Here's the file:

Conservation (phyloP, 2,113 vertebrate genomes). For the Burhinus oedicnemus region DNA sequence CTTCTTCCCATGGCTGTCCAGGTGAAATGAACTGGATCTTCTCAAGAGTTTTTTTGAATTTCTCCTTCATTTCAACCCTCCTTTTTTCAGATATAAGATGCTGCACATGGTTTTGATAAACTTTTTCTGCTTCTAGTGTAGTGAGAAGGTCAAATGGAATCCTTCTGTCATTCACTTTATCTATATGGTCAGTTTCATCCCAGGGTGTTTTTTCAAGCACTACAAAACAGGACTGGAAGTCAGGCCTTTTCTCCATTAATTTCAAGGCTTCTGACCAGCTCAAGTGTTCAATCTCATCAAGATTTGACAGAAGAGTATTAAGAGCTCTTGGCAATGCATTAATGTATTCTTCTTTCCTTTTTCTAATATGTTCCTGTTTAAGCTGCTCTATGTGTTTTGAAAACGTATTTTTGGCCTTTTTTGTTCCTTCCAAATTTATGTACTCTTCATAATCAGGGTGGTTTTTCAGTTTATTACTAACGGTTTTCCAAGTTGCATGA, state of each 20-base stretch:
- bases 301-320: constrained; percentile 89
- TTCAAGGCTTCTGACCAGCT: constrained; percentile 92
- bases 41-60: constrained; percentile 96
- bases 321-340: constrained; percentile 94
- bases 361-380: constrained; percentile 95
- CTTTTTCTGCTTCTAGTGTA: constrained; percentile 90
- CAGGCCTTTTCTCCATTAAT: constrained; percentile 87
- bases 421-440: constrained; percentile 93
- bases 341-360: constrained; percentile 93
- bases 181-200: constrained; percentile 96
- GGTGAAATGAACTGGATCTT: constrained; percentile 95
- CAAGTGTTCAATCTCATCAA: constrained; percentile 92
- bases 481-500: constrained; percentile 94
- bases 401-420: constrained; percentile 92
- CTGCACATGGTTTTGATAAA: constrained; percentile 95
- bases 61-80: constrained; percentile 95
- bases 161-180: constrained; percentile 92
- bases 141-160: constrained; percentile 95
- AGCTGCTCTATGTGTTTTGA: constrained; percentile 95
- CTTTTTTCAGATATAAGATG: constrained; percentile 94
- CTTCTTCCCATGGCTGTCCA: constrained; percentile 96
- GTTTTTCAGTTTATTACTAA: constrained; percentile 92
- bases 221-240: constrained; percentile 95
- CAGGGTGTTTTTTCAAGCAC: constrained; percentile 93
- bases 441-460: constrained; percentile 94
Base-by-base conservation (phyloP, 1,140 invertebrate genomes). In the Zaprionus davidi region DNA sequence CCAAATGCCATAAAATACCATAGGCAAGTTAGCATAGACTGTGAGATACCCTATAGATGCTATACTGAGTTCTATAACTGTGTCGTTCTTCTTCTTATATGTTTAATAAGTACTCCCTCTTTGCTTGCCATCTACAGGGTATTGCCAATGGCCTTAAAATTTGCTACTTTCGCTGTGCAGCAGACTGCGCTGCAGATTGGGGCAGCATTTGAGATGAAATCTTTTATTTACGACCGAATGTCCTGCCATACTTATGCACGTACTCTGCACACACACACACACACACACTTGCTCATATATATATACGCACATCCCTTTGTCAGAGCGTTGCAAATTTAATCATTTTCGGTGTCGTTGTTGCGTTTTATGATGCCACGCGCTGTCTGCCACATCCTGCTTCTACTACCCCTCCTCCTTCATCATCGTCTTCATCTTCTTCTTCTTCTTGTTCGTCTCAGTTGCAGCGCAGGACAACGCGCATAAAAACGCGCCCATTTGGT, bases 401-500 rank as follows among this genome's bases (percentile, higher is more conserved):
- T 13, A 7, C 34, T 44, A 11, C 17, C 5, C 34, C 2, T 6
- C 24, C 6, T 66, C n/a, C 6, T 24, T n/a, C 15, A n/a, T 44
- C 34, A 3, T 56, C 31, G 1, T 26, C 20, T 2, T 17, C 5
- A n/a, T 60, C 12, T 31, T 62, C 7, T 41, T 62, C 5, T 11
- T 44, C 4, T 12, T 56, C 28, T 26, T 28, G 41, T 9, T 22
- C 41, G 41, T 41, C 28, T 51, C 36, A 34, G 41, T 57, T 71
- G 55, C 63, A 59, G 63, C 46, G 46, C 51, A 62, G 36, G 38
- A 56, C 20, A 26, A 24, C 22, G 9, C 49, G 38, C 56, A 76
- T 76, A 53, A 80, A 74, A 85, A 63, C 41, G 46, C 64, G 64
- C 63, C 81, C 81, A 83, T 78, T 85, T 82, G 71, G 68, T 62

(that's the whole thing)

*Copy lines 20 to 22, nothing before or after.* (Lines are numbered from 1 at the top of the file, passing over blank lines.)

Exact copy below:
- AGCTGCTCTATGTGTTTTGA: constrained; percentile 95
- CTTTTTTCAGATATAAGATG: constrained; percentile 94
- CTTCTTCCCATGGCTGTCCA: constrained; percentile 96